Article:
Women's Role In Nazi Society

1794 Words 8 Pages
Register to read the introduction… Child-bearing was encouraged in Germany, however this was only acceptable to the “Aryans” not the Jews. Hitler has implemented policies such as financial incentive marriage loans and special medals were given to women who gave birth to large families. He also made divorce difficult, abortion and contraception illegal in order to achieve his objective effectively. Also, women’s organizations were created to indoctrinate women with Nazi ideas such as “The German Women’s Enterprise”. These programs promoted cookery classes, marriage, motherhood and nationhood. The women’s organizations have had a major effect on Nazi women as it portrayed that Hitler made effective changes in order to develop women to be the mothers of a future, healthy generation. Hitler disliked clever, educated women and by 1933, women were restricted to hold any position of importance of professional jobs, while the men wore the uniforms and jackboots [ ]. Women were expected to stay home and make babies and hence Hitler’s radical policies from 1933-1939 has effectively been implemented in order to reinforce the male dominated Nazi view of women’s role in German …show more content…
“Before 1933 Germany was a democracy. Germany had fair elections; nobody had their right to vote abused; there were numerous political parties you could vote for”, Turman describes German politics before Hitler comes to power [ ]. As Hitler won chancellorship in 1933, The Enabling Act was passed which gave Hitler complete control over Gemany. The trade unions were abolished and were replaced by a German Labour Front (GLF), under Nazi Control in which the Nazis made strikes illegal and abolished laws governing minimum wages and maximum working hours. The GLF has provided benefits for workers, such as holiday leave, concerts and sporting events in which the working class have never experienced before. To protect employment, the GLF ensured no worker could be sacked on the spot but also ordered that no worker could leave their job without government permission [ …show more content…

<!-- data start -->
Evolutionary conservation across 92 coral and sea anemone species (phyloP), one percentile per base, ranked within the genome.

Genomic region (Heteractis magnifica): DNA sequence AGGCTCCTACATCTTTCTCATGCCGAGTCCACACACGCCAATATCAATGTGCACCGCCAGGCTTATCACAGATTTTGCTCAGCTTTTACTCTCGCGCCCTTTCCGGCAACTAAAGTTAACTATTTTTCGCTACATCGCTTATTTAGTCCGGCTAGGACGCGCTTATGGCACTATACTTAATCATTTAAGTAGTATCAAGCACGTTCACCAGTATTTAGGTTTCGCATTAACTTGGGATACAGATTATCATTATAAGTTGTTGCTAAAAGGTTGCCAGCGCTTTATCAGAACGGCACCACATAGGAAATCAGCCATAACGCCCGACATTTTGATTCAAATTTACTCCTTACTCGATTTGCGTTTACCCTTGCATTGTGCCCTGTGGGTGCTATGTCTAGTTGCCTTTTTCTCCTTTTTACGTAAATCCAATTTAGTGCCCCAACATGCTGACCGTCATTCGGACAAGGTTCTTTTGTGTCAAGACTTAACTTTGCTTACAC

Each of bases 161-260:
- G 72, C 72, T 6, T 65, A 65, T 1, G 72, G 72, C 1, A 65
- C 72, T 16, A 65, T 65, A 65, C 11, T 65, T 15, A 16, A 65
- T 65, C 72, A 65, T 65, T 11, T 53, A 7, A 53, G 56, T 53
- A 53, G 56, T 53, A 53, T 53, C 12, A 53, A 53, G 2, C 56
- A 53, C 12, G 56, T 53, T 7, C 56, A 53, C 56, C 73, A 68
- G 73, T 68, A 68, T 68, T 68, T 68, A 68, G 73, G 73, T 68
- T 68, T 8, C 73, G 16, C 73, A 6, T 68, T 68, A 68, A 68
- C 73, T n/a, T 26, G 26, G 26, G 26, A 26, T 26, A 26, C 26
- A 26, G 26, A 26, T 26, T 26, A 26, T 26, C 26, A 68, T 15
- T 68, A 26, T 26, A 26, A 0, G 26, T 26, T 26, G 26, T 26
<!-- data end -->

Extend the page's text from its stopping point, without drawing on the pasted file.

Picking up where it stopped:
Thus, the implementation of Hitler’s new policies in the period 1933-1939 has effectively transformed Germany society socially and culturally.

1. McDonough, F 1999, Hitler and Nazi Germany, Cambridge, VIC
2. Freeman, C 2005, The Rise of Nazism, Franklin Watts, London
3. Freedom C 1997, The Rise of Nazis, Wayland Publishers, Hove
4. Swinton, J 1995, Germany 1918-1945, Longman, Melbourne
5. Ringer, R.E 1993, Modern History Outlines, Maxwell Macmillan, NSW
6. Newton, D 1990, Germany 1918-1945, Shakespeare Head Press, VIC
7. Wilmot, E 1997, Weimar and Nazi Germany, Thomas Nelsons and Sons Ltd, VIC
8. McCallum, A 1992, Germany 1918-1945, Heinemann, VIC
9. Dennet, B 2000, Key Features of Modern History, University Press,

Related Documents